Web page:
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Five Faves (297 out of 365) #blogaday

I took this idea of the Top Five posts of the month from another blog I follow – I think it is a very interesting concept because it lets you reflect on what you wrote. I chose the ones about writing in preschool, monster blocks, teaching sites, sticker reward system, and pumpkin investigation. It was nice to look back at October posts and remember some tips as well as engaging articles/activities I had found.

https://newteachrtips.wordpress.com/2015/10/23/witnessing-writing-286-out-of-365-blogaday/

https://newteachrtips.wordpress.com/2015/10/16/what-to-do-with-wooden-blocks-279-out-of-365-blogaday/

https://newteachrtips.wordpress.com/2015/10/06/reacting-to-the-resources-269-out-of-365-blogaday/

https://newteachrtips.wordpress.com/2015/10/02/starting-with-stickers-265-out-of-365-blogaday/

https://newteachrtips.wordpress.com/2015/10/14/prodding-the-pumpkin-277-out-of-365-blogaday/

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Summer school over soon! (230 out of 365) #blogaday

https://im4students.wordpress.com/2015/08/27/chugging-along-in-first-grade/

This will be me starting next week! We have a couple new students joining and then most of the children are moving up from preschool. They have to get used to the Pre-K routines versus the preschool ones, and get to know the new students. Next week won’t be too difficult for curriculum, so we can work on sitting at morning circle, and making sure they listen to myself and co-teacher. It is exciting 🙂 The week after next will be great because the theme is All About Me, where there are lots of various activities we can do – I want to incorporate the “self sack” I found on Facebook as well as posters and sharing from each kid. It’s really coming together!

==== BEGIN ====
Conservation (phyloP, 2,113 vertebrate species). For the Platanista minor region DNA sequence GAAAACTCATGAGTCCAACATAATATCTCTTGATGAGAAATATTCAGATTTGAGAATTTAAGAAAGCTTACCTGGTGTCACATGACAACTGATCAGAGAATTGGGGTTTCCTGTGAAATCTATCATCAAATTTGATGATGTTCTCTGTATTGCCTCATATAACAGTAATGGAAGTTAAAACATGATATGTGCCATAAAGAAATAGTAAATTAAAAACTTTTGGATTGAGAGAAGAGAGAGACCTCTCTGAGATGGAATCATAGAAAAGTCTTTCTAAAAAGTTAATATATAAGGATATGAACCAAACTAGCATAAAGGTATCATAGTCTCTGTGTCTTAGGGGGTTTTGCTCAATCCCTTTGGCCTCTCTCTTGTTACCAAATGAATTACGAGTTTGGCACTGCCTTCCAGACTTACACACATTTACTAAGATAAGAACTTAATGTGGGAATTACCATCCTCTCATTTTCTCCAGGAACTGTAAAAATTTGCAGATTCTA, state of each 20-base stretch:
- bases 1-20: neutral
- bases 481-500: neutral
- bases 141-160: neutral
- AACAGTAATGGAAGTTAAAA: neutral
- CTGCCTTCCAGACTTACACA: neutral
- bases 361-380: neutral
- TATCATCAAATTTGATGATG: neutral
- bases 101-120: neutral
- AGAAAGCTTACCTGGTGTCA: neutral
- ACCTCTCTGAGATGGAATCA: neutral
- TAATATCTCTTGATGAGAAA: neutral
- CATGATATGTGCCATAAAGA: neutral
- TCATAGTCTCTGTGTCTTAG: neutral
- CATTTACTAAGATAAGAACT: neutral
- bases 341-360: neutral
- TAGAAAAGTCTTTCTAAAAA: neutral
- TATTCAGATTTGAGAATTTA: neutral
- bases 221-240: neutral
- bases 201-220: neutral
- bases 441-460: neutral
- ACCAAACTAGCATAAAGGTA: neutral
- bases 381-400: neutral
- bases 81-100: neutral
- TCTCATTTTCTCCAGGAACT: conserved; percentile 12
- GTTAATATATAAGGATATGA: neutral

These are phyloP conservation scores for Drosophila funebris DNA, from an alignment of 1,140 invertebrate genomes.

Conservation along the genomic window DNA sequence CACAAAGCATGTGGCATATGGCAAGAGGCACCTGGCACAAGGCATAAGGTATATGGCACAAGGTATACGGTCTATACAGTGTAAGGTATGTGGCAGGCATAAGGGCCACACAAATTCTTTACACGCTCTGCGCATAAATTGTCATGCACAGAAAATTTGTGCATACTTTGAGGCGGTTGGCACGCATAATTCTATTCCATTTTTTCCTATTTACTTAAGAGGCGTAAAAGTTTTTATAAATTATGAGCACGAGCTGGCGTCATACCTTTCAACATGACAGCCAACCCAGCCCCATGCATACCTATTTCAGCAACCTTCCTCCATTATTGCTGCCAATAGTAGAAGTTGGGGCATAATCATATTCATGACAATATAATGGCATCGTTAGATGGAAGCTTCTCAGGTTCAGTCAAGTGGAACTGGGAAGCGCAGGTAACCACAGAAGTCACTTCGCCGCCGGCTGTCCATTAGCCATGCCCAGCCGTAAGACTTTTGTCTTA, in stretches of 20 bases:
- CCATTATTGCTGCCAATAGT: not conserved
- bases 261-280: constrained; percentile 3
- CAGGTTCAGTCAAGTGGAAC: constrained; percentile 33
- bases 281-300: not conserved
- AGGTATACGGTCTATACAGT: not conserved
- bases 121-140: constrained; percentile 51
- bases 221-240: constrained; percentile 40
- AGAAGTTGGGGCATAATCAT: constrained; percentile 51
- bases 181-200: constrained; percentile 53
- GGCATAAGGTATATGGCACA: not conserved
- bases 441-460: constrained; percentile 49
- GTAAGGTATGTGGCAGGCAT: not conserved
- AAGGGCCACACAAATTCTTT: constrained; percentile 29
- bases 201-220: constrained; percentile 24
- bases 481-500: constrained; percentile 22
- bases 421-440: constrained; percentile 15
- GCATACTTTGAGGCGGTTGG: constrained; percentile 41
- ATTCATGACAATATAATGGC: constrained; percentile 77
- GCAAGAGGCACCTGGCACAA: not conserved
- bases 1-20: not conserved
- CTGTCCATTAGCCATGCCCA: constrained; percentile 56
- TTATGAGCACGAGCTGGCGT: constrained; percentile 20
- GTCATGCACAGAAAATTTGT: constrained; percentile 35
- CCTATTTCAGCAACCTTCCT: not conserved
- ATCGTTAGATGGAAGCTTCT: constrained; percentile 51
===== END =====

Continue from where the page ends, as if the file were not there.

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Science for the smallest students (151 out of 365) #blogaday

Science can be very exciting, if you allow it to be! This website shows the multitudes of experiments that very young students can engage in. (http://leftbraincraftbrain.com/2014/08/20/stem-for-preschoolers-love-learn-linky-6/)preschool stemMany people believe that science is too complicated for the early elementary or preschool age, but it is just about the complexity of the content. The “apple browning” one seems like a great incorporation – the students can monitor how fast it happens, come up with ideas for why it happens, and it is something they see all the time! Everybody has eaten an apple or seen someone eat an apple. I want to make learning as engaging as possible, and involving science in such a basic, but effective, way is achievable.